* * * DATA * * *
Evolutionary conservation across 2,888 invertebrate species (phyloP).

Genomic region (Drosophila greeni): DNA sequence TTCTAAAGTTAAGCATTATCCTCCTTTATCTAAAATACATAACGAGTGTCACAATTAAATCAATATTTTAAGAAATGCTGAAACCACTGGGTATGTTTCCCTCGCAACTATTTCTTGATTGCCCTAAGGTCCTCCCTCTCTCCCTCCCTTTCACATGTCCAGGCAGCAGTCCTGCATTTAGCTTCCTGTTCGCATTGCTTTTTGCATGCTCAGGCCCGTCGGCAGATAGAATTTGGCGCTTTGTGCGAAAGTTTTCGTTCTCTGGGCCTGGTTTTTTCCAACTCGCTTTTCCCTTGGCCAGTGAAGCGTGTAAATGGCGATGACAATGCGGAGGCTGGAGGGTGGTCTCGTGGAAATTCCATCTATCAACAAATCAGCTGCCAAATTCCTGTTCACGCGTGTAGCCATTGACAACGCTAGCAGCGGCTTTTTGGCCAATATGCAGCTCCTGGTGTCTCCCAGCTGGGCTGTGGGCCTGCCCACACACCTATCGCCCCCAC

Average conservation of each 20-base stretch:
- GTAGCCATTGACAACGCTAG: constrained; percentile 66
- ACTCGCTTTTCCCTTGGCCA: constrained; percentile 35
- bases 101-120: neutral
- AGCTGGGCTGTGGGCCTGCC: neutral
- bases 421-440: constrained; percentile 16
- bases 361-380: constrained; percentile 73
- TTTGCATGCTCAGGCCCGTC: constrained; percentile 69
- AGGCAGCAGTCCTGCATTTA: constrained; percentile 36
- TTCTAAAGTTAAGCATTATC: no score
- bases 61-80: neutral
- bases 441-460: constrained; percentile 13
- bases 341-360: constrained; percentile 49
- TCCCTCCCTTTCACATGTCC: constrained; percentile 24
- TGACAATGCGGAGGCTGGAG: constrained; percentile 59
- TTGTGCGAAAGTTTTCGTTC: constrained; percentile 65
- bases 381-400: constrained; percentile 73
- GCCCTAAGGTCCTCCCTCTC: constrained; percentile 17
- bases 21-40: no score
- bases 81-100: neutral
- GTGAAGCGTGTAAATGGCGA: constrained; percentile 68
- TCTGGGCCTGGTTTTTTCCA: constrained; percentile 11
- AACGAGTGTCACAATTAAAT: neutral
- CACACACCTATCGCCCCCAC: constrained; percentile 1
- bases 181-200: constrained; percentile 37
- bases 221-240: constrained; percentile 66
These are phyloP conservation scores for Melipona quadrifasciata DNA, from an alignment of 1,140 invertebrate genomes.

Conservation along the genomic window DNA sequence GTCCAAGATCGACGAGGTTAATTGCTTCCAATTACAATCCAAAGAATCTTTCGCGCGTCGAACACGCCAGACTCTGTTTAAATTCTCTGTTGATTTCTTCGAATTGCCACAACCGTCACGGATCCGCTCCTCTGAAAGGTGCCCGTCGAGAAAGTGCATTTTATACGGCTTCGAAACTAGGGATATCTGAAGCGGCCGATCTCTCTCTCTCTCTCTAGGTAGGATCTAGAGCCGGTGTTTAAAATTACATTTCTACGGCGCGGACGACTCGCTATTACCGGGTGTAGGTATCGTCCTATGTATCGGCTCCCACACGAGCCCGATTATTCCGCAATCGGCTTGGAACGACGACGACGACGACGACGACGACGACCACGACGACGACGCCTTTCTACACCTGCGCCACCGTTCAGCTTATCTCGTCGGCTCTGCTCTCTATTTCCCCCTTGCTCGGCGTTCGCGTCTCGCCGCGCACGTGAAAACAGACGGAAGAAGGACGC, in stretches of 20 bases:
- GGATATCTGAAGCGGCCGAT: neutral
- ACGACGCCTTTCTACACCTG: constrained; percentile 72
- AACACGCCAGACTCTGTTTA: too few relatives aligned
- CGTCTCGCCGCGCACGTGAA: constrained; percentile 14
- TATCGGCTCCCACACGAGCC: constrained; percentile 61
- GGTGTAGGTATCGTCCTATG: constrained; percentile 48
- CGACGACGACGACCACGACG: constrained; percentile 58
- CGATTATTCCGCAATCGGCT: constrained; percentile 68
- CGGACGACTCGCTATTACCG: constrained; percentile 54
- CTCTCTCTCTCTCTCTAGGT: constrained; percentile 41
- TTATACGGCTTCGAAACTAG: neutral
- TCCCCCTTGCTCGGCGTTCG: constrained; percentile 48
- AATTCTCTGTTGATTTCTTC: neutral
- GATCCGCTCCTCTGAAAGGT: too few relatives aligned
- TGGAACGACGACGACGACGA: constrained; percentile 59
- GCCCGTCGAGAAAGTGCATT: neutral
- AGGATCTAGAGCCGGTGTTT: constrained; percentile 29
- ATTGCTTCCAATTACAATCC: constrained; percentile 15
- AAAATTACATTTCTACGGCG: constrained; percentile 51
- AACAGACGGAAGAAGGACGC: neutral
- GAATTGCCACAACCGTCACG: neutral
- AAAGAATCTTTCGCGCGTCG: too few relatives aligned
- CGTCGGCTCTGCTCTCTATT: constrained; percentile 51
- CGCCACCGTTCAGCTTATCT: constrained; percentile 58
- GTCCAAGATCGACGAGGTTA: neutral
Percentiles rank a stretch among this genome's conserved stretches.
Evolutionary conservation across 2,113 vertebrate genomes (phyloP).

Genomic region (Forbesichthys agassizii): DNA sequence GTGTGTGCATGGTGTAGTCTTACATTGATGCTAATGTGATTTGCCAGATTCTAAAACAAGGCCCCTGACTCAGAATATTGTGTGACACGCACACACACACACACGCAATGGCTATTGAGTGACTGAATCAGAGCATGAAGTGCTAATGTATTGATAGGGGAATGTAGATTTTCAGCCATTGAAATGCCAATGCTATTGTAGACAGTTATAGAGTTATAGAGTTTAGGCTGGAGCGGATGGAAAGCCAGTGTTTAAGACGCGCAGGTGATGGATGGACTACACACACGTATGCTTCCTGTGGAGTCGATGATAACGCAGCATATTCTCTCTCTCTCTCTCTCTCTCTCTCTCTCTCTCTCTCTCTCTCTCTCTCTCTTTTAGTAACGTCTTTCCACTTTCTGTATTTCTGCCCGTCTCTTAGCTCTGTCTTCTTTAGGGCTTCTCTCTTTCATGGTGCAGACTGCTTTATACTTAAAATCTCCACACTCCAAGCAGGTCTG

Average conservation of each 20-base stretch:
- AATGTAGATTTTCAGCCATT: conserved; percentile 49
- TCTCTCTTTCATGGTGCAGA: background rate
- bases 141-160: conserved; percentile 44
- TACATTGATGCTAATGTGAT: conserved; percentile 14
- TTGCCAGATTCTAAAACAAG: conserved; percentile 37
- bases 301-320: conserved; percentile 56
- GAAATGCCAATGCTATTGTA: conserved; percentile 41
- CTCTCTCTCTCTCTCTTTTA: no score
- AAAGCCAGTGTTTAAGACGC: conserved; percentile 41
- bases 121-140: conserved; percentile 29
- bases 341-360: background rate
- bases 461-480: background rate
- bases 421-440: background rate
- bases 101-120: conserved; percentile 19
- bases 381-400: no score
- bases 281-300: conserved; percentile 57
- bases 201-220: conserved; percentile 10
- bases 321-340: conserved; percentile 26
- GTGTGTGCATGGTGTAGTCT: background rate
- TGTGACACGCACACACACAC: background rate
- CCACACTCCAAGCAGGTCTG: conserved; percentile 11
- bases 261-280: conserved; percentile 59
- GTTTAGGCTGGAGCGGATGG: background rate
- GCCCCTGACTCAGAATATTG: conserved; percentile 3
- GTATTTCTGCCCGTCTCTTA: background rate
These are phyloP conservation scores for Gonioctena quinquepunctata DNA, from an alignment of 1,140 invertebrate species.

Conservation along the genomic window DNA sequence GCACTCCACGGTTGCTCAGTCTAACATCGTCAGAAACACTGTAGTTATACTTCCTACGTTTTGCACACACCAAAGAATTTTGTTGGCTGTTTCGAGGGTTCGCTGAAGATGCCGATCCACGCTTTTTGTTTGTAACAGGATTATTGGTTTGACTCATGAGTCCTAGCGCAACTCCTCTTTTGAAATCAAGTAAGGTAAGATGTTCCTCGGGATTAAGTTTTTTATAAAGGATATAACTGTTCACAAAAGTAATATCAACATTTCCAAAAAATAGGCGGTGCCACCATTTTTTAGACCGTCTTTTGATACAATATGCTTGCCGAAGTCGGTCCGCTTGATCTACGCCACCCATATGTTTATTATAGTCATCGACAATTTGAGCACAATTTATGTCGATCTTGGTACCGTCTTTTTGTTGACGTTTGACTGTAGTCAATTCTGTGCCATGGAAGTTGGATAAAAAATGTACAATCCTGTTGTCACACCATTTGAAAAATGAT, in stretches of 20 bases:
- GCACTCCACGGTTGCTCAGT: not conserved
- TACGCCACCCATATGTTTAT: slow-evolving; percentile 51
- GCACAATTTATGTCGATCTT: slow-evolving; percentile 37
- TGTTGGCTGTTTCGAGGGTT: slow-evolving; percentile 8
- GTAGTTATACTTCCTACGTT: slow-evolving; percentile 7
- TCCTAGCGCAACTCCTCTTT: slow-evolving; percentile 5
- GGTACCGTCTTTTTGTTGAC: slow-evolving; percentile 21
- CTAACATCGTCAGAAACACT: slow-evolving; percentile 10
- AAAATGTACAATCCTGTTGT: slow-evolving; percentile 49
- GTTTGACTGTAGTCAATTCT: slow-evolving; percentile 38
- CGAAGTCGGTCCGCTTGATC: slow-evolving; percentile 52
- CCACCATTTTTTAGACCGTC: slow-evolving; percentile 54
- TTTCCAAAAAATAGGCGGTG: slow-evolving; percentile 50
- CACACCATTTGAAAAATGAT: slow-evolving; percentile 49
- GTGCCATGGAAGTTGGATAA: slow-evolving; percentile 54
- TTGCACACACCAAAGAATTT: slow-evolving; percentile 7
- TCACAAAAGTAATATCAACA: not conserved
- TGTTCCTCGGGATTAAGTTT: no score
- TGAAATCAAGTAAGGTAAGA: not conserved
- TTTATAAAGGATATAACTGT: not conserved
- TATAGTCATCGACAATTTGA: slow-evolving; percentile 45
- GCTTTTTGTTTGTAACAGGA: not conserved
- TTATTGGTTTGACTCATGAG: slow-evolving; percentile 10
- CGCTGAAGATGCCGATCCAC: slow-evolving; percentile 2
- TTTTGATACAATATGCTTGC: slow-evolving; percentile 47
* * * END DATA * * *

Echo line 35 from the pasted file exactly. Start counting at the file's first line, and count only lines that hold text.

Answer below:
- TATCGGCTCCCACACGAGCC: constrained; percentile 61